Writing Software & Tools

To-do lists – get things done with these printouts

Writers are not always the most organised of souls. Neither are office workers, or people in general. I tend to be one of them. That’s where to-do lists come in. When writing I find it easy to be creative but tricky to get it all done and complete when there are other ideas competing. However, I long ago discovered to-do lists and things such as the time management matrix from Covey’s The Seven Habits of Highly Effective People. But it’s not enough for the day-to-day.

The 1-3-5 daily to-do list and 5-15-25 weekly list
The 1-3-5 daily to-do list and 5-15-25 weekly list

Time management and to do lists

Some people are naturally organised. For everyone else you need a to-do list. There is no right way or wrong way, and I’ve tried several over the years. This is the method I currently find works best:

  • Keep an ongoing time management matrix of priorities and goals. I keep mine as an Evernote note to make it easy to sync and update.
  • Keep an up-to-date diary/calendar – mine syncs with my phone, iPad and office so I know what’s going on.
  • Using the  matrix and diary, each week I plan my priorities and then each day cherry pick which ones need doing.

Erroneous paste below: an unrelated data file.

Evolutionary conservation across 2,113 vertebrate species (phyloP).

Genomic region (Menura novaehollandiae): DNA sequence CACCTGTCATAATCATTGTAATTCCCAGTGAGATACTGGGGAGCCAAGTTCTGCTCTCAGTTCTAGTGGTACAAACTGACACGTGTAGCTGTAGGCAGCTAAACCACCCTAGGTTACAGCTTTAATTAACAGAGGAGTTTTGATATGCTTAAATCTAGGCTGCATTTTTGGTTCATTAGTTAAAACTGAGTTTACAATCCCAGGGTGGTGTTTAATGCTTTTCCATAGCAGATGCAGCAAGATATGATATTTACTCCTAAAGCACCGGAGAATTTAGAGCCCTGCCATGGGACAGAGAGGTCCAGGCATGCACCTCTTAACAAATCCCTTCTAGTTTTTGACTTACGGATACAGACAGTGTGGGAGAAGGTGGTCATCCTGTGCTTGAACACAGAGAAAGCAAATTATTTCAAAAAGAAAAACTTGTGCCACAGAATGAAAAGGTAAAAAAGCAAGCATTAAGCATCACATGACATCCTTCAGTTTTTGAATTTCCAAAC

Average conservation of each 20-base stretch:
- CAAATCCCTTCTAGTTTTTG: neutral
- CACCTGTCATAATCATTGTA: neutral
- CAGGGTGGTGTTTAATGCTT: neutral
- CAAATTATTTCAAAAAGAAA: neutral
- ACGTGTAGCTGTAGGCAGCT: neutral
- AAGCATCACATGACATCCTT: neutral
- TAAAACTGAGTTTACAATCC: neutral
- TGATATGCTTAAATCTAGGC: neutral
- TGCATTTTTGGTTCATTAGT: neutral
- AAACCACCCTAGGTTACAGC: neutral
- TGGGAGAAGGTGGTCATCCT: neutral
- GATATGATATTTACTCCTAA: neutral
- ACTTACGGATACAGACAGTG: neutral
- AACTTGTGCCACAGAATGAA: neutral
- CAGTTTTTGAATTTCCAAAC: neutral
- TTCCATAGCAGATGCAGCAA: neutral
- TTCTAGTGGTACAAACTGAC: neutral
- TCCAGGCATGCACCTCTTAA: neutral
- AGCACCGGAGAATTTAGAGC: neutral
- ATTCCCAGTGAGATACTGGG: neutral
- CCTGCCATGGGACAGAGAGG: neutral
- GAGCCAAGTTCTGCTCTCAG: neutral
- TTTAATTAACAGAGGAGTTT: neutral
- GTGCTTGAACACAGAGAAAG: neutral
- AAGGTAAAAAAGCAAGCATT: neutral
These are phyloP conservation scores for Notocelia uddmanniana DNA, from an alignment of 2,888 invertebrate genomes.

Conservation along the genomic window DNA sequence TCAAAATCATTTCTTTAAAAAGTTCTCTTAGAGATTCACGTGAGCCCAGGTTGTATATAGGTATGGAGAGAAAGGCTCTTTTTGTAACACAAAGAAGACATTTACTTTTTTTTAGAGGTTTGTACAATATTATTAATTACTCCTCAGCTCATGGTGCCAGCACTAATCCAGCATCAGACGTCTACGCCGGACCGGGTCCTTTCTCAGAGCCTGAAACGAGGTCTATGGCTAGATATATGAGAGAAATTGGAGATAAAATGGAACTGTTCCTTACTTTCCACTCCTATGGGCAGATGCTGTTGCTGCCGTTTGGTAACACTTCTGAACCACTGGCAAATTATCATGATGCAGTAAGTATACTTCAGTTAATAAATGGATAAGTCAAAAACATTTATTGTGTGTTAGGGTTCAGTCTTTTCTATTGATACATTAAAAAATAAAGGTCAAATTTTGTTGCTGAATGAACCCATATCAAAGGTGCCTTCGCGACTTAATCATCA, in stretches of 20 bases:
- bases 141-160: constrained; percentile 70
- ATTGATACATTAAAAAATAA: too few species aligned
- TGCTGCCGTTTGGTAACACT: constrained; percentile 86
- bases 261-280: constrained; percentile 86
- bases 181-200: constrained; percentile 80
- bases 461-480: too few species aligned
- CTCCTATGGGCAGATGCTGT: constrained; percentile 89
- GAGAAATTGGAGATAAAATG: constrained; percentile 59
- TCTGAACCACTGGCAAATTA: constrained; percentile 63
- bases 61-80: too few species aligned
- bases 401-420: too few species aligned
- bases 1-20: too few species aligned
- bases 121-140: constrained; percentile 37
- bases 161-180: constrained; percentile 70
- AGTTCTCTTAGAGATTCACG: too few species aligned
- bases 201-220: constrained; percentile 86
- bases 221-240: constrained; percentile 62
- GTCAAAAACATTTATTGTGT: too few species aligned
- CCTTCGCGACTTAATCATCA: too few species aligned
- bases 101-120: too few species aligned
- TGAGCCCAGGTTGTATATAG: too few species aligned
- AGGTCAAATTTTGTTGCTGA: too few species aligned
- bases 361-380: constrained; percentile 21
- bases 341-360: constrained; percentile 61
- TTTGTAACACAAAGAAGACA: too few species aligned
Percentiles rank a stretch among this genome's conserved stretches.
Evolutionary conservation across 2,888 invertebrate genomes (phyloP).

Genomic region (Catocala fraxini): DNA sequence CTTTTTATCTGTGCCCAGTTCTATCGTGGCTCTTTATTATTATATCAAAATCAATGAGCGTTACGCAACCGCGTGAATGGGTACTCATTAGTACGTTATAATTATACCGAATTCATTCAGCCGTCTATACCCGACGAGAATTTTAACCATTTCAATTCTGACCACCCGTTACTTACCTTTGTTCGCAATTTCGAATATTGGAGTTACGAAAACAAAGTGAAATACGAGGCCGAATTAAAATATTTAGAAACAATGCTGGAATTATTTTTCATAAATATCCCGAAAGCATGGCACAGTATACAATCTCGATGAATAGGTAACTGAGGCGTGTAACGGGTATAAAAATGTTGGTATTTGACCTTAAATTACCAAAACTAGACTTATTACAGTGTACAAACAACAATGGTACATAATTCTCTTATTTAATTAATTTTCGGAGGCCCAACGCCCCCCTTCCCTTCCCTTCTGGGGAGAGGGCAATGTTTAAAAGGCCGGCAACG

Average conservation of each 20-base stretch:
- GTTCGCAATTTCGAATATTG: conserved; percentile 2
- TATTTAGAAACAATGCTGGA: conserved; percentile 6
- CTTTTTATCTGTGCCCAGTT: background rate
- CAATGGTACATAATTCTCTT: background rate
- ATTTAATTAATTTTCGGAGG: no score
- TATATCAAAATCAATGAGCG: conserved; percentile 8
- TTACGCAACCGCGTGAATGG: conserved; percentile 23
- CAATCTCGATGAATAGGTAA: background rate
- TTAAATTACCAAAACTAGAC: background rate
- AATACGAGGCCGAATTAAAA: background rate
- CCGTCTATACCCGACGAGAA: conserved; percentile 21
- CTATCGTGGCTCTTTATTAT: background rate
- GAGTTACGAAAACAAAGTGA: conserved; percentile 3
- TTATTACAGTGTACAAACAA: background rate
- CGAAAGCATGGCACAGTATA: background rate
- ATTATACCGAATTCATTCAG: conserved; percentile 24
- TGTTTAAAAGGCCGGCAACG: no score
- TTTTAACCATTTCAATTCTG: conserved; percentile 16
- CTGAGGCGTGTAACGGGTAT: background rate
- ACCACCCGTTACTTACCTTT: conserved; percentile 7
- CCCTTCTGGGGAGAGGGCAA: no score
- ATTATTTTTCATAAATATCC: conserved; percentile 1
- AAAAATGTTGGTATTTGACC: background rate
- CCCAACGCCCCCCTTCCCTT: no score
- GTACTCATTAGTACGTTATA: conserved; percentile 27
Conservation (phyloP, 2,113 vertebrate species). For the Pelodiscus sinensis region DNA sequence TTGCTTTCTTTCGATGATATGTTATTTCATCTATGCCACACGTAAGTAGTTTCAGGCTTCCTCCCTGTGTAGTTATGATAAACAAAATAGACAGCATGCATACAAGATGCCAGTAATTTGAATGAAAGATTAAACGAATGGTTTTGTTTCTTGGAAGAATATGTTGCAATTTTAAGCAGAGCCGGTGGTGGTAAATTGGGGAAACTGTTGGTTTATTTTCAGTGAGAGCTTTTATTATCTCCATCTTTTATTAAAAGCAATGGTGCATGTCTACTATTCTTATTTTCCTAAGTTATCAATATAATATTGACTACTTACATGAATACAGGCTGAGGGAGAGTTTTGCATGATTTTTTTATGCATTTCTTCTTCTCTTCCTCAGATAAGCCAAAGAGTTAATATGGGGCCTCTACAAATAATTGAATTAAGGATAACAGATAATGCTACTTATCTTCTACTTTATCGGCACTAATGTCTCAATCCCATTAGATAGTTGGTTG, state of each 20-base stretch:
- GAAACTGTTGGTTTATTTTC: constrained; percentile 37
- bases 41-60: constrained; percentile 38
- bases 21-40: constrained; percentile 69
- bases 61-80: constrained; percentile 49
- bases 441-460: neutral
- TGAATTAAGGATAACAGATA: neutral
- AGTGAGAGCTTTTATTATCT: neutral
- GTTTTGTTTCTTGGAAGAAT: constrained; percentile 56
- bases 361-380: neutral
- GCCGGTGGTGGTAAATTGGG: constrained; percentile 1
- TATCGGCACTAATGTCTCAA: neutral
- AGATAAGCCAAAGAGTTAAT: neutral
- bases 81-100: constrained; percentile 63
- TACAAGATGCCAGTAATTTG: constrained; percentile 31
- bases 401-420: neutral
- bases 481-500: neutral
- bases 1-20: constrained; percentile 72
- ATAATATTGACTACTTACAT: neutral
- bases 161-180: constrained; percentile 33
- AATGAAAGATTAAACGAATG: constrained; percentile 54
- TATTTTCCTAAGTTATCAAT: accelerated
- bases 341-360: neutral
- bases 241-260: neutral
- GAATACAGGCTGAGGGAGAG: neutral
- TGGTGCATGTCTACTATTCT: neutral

With the final step, the weekly and daily lists, I find it best to be flexible but I recently had an insight recently. It was that I had split my work/free time lists as two seperate ones… but I don’t stop thinking about my own goals at the office, and at 5pm I don’t stop thinking about work. I saw this guide to the 1-3-5 to-do system, of picking one big thing to complete before lunch, three medium priority things to complete during the day, and five smaller things (though these often get added to during the day). By combining office and personal goals, I don’t stop thinking at one and it helps me focus for the day and week. And you’re welcome to download them for yourself.

Download to-do lists

As I said, I got the idea from another site, but I’ve modified it slightly. I made the English a bit clearer – I feel that ‘completing’ something is a bit more concrete a term than ‘accomplish’. I changed the spacing and added extra targets – one problem can be that once you complete all the goals it is easy to sit back, so I added targets to push yourself. I also created a weekly version to help with the bigger picture. Here are the lists. Feel free to download and print and share with others:

By Jonathan Richardson

Jonathan Richardson is a writer and the editor of Considered Words.

He's worked as a journalist, writer and analyst for organisations including the BBC and Which? He's also written for the stage in Cambridge, radio and sketches at the Edinburgh festival.

He's now a freelance writer and data analyst.

Leave a Reply

Your email address will not be published.